1902 Encyclopedia > Rome > Ancient Rome - Remains of the Period of Kings (753-509 B.C.)

(Part 23)



Remains of the Period of Kings (753-509 B.C.)

Great Wall of Servius

The most important remains of the regal period are the great wall, principally the work of Servius Tullius, by which he included within one circuit the separately fortified hills which were then inhabited,—the Palatine, Capitoline, Aventine, Quirinal, and Ccelian, and added two more, the Esquiline and Viminal. These seven hills formed the Septimontium (Varro, L.L.,iv. 41, vi. 24). Of even earlier date was the fort (Liv., i. 33) on the top of the Janiculum, connected by walls with the Pons Sublicius, some massive foundations of which still exist, though now buried near the church of S. Pietro in Montorio. Existing remains show that the great wall is of more than one date ; part is probably earlier than Servius, and may be remains of the wall which, according to Livy (i. 36, 38) and Dionysius (iii. 37), was planned and in part carried out by Tarquinius Prisons ; it would seem impossible that a work of such gigantic magnitude could have been begun and completed in the lifetime of one man. It should, however, be remembered that a complete circuit of new wall was not required in this undertaking ; each, probably, of the five hills first inhabited had its own fortifications, and these were utilized in the line of the new wall. The space thus included was divided by Servius for political, military, and religious purposes into four regiones (Varro, L. L., v. 46-54)— (1) the Suburana, including the Ccelian, and probably most of its adjacent valleys, with the Subura, the Carina?, and part of the Esquiline—the derivation of Suburana from sub urbe is from Junius, quoted by Varro ; (2) Esquilina, the main part of the Esquiline, including the Oppius and Cispius (es-quil-ise, dwellings outside, cf. in-quil-inus); (3) Collina, the Viminal and Quirinal, which were called "colles"in contradistinction to the other five hills, which were called "montes" ; (4) Palatina, the Palatine and its adjacent spurs, the Velia and Germalus. It will be observed that these four regiones do not include the Aventine, the Capitol, and some of their adjacent valleys,—an omission for which it is not easy to account.

Line of Servian Wall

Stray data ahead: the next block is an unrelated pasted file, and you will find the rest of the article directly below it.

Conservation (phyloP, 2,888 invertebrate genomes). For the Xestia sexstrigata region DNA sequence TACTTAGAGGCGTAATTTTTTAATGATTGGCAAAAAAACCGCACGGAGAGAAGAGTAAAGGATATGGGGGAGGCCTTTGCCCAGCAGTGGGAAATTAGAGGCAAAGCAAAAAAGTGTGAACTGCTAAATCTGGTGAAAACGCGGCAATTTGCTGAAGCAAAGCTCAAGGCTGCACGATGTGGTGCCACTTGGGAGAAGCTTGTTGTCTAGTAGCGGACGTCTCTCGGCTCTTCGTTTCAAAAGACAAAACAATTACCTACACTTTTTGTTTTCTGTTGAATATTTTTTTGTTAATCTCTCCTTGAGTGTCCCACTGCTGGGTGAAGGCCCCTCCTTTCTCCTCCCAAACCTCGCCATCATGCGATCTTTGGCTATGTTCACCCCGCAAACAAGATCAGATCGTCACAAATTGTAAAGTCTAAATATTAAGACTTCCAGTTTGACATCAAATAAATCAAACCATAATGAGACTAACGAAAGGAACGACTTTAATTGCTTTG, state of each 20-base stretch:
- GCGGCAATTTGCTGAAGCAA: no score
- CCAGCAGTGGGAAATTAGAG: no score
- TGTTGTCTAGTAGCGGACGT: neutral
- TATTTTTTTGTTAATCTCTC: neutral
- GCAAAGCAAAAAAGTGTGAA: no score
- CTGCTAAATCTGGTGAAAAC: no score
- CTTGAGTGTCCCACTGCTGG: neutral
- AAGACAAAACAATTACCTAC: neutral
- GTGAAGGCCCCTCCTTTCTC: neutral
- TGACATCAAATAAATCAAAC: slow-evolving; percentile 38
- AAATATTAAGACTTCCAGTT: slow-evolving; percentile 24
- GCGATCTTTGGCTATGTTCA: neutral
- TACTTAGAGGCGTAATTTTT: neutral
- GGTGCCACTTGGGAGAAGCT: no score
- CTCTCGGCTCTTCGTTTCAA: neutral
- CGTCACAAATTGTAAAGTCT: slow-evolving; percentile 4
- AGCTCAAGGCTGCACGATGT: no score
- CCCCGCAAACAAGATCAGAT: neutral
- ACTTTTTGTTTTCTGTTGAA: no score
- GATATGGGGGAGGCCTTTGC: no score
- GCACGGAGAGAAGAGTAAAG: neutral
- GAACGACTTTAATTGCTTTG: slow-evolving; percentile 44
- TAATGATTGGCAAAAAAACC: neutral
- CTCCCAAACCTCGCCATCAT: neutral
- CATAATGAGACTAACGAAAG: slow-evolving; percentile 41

Excavations of the last fifteen years have done much to determine the line of the Servian wall (see Plate VII.), especially the great works undertaken in laying out a new quarter of the city on the Quirinal, Esquiline, and Viminal, which have laid bare and then mostly destroyed long lines of wall, especially along the agger. Beginning from the Tiber, which the Servian wall touched at a point near the present Ponte Rotto, and separating the Forum Olitorium (outside) from the Forum Boarium (inside), it ran in a straight line to the Capitoline Hill, the two crests of which, the Capitolium and the Arx, with the intermediate valley the Asylum, were surrounded by an earlier fortification, set (Dionys., ix. 68) epi lophois . . . kai petrais apotomois [Gk.]. In this short space there were three gates,—(1) the Porta Flumentana next the river (see Cic, Ad Att., vii. 3 ; Liv., xxxv. 19, 21); (2) Porta Triumphalis, site unknown and usually only mentioned in connexion with triumphal processions (see Cic, In Pis., 23 ; Joseph., Bell. Jud., vii. 5, 4),— it was probably not used except on the occasion of triumphs ; (3) Porta Carmentalis, close to the Capitolium. From the Capitoline Hill the wall passed to the Quirinal along a spur of elevated ground, afterwards completely cut away by Trajan. Close to the Capitol was the gate afterwards called the Porta Ratumena, whence issued the Via Lata (Plut., In Publ., 13; Plin., H.N., viii. 42). Remains of the wall and foundations of the gate exist in Via di Marforio, Nos. 81 C and 81 E. After passing Trajan's forum, the first remains of the walls are on the slope of the Quirinal in the Colonna gardens. Near the foot of the Quirinal was the Porta Fontinalis (Liv., xxxv. 10). A piece of the wall has been exposed in the new Via Nazionale, and also an archway under the Palazzo Antonelli, which has been thought to be the Porta Fontinalis. This arch is, however, only 6 feet 6 inches wide and (to the springing of the arch) 5 feet high, which seems too small for one of the principal gates. The Porta Sanqualis (see Festus, ed. Müller, p. 345) was also on the Quirinal, probably on the slope between the Trevi fountain and the royal palace. Its position is indicated by the existence of some tombs which give the line of the road. On the . north-west of the Quirinal was the Porta Salutaris (Festus, p. 327 ; Liv., ix. 43), probably near the " Quattro Fontane." In the Barberini palace gardens, and especially in those of the Villa Barberini (Horti Sallustiani), extensive remains of the wall have been recently exposed and destroyed,—which was also the fate of that fine piece of wall that passed under the new office of finance, with the Porta Collina, which was not on the line of the present road, but about 50 yards to the south (see Dionys., ix. 68 ; Strabo, v. 3). Thus far in its course from the Capitol the wall skirted the slopes of hills, which were once much more abrupt than they are now ; but from the Porta Collina to the Porta Esquilina it crossed a large tract of level ground ; and here, by the construction of his great agger, Servius gained the strength which elsewhere was given by the natural formation of the hills. The whole line of this agger has been recently traced and mostly destroyed. About the middle of it the Porta Viminalis was found in 1872 ; it stood, as Strabo says, hupo meso to chomati [Gk.], and from it led a road which passed through the Porta Chiusa (ancient name unknown) in Aurelian's wall. Foundations of the Porta Esquilina were found in 1876 close behind the arch of Gallienus. The further course of the wall across the valley of the Colosseum, with its Porta Querquetulana and Porta Ccelimontana, probably a little beyond, is, the least known part of the circuit. Hence the wall skirts the slopes of the Ccelian to the valley along which the Via Appia passed through the Porta Capena, near the church of S. Gregorio. Its line along the Aventine is fairly distinct, and near S. Balbina and in the Vigna Torlonia are two of the best-preserved pieces,—the former 11 courses high (22 feet), the latter 25 (50 feet). Under the Aventine it appears to have touched the river near the existing foundations supposed to be those of the Pons Sublicius. The Porta Trigemina was close by the bank. Hence to our starting-point the river formed the defence of the city, with its massive quay wall, —the kale akte [Gk.] of Plutarch (Rom., 20). A fragmentary passage of Varro (L.L., v. 163) mentions two other gates, Naevia and Rauduscula, "the bronze gate," but their positions are unknown. The site of the Porta Navalis is also very doubtful; it was probably not in the Servian wall.